Arkoun M.,University of Caen Lower Normandy | Arkoun M.,French National Institute for Agricultural Research | Jannin L.,University of Caen Lower Normandy | Jannin L.,French National Institute for Agricultural Research | And 11 more authors.
Plant and Soil | Year: 2013

Background and aims: Urea is the major nitrogen (N) form supplied as fertilizer in agriculture. However, urease, a nickel-dependent enzyme, allows plants to use external or internally generated urea as a nitrogen source. Since a urease inhibitor is frequently applied in conjunction with urea fertilizer, the N-metabolism of plants may be affected. The aim of this study was to determine physiological and molecular effects of nickel deficiency and a urease inhibitor on urea uptake and assimilation in oilseed rape. Methods: Plants were grown on hydroponic solution with urea as the sole N source under three treatments: plants treated with nickel (+Ni) as a control, without nickel (-Ni) and with nickel and phenylphosphorodiamidate (+Ni+PPD). Urea transport and assimilation were investigated. Results: The results show that Ni-deficiency or PPD supply led to reduced growth and reduced 15N-uptake from urea. This effect was more pronounced in PPD-treated plants, which accumulated high amounts of urea and ammonium. Thus, Ni-deficiency or addition of PPD, limit the availability of N and decreased shoot and root amino acid content. The up-regulation of BnDUR3 in roots indicated that this gene is a component of the stress response to nitrogen-deficiency. A general decline of glutamine synthetase (GS) activity and activation of glutamate dehydrogenase (GDH) and increases in its expression level were observed in control plants. At the same time, in (-N) or (+Ni+PPD) treated plants, no increases in GS or GDH activities and expression level were found. Conclusions: Overall results showed that plants require Ni as a nutrient (while most widely used nutrient solutions are devoid of Ni), whether they are grown with or without a urea supply, and that urease inhibitors may have deleterious effects at least in hydroponic grown oilseed rape. © 2012 Springer Science+Business Media B.V. Source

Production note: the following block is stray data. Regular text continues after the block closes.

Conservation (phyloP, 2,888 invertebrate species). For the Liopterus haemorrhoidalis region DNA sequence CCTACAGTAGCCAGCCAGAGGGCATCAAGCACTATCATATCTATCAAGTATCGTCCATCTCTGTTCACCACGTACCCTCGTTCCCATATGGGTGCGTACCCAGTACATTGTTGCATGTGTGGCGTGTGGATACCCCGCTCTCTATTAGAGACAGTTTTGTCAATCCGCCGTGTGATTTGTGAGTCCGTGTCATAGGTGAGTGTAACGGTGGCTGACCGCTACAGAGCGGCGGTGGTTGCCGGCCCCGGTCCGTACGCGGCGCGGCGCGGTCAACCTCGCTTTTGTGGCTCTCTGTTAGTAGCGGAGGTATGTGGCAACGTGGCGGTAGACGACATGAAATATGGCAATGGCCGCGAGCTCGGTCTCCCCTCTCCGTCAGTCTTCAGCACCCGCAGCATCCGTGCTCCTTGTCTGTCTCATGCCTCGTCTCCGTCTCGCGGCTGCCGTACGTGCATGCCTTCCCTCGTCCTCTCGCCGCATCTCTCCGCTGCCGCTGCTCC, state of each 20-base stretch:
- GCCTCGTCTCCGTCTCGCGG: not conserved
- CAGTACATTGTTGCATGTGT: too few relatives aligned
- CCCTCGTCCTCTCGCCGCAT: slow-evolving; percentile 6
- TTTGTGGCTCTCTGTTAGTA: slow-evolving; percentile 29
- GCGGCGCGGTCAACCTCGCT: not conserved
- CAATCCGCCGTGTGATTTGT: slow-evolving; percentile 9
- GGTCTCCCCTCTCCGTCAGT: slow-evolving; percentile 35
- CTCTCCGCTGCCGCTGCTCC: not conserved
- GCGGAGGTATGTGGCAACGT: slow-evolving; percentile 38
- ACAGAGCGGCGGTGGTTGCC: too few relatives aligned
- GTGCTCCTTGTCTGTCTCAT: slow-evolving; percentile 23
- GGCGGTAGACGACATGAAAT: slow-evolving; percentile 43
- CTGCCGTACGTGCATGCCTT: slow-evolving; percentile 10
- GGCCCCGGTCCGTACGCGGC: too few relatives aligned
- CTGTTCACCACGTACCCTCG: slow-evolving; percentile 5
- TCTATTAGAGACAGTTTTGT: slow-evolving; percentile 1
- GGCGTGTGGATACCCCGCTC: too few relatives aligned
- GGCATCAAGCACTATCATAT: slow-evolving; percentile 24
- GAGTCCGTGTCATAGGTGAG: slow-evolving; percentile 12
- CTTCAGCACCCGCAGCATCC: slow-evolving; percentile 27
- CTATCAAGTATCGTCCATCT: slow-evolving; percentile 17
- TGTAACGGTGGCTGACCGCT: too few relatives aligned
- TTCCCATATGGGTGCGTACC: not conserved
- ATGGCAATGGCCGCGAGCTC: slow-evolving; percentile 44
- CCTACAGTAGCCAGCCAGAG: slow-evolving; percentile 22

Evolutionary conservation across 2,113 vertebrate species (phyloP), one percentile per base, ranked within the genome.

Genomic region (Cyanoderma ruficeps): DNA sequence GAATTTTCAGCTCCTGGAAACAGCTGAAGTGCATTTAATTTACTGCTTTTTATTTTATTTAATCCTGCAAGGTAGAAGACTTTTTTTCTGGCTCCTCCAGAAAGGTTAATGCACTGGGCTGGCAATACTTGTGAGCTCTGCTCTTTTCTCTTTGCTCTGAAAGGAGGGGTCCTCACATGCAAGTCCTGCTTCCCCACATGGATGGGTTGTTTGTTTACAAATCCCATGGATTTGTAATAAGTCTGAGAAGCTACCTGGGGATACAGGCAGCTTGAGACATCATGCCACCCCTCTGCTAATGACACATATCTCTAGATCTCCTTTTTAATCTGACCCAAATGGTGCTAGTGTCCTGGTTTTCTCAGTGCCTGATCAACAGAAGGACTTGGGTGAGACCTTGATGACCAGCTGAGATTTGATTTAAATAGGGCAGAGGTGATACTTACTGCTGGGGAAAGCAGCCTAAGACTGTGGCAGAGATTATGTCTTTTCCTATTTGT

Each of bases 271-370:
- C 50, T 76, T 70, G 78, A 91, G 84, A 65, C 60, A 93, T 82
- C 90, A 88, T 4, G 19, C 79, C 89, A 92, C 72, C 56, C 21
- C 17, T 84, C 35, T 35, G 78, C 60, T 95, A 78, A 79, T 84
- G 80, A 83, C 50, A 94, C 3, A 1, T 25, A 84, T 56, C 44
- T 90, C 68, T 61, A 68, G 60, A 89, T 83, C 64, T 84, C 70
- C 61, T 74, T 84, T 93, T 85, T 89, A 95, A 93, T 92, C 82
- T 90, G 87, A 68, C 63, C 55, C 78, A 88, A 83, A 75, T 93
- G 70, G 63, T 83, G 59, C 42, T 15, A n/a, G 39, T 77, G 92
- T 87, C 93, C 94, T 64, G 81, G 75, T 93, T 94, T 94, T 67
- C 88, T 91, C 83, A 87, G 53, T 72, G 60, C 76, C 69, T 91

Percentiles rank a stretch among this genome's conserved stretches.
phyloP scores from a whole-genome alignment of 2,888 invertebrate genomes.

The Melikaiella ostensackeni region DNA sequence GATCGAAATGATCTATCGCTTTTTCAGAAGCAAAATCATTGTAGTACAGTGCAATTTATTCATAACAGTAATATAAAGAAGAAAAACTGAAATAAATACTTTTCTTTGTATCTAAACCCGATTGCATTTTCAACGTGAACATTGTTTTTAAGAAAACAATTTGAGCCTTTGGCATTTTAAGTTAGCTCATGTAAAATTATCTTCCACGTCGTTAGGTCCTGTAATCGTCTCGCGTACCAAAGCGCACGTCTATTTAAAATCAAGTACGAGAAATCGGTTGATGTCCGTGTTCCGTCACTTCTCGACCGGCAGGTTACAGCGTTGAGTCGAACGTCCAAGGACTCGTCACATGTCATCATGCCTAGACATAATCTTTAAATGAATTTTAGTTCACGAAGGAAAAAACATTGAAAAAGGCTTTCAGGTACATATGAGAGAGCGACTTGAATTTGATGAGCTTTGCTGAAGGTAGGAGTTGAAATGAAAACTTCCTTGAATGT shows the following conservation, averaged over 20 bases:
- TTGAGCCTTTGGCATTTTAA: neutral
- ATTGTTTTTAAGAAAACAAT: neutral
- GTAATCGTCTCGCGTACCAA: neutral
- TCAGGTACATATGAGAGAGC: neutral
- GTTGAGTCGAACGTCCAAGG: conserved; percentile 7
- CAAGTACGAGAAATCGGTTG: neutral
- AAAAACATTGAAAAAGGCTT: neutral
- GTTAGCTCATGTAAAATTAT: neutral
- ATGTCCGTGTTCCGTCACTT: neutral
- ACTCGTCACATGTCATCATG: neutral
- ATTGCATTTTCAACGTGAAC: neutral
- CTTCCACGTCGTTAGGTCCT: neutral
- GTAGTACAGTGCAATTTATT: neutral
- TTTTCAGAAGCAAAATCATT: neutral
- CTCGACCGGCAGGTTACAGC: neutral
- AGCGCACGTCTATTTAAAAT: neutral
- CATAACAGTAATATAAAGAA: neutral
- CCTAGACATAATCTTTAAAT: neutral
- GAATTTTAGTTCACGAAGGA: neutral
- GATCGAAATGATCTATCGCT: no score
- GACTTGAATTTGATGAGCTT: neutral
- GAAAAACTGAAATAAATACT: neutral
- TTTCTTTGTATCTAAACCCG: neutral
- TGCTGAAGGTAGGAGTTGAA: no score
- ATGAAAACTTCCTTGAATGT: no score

Vetvicka V.,University of Louisville | Baigorri R.,Timac Agro International Roullier Group | Zamarreno A.M.,Timac Agro International Roullier Group | Garcia-Mina J.M.,Timac Agro International Roullier Group | And 2 more authors.
Journal of Medicinal Food | Year: 2010

Humic acids are compounds resulting from decomposition of organic matter. Despite their common presence, our knowledge of their biological effects is limited, and current findings are controversial. We decided to evaluate the immunological effects of two different types of humic acids, differing in source and biochemical characteristics. Using both components either alone or in combination with the well-established yeast-derived immunomodulator glucan, we measured their effects on both the cellular (phagocytosis and tumor suppression) and humoral (antibody production and cytokine secretion) branches of immune reactions. In summary, our results suggest that humic acids are biologically active immunodulators affecting both the humoral and cellular branches of immune reactions. In addition, the two humic acids studied here are working in synergy in stimulation of the immune reaction, supporting further studies of these natural immunomodulators. © Mary Ann Liebert, Inc. Source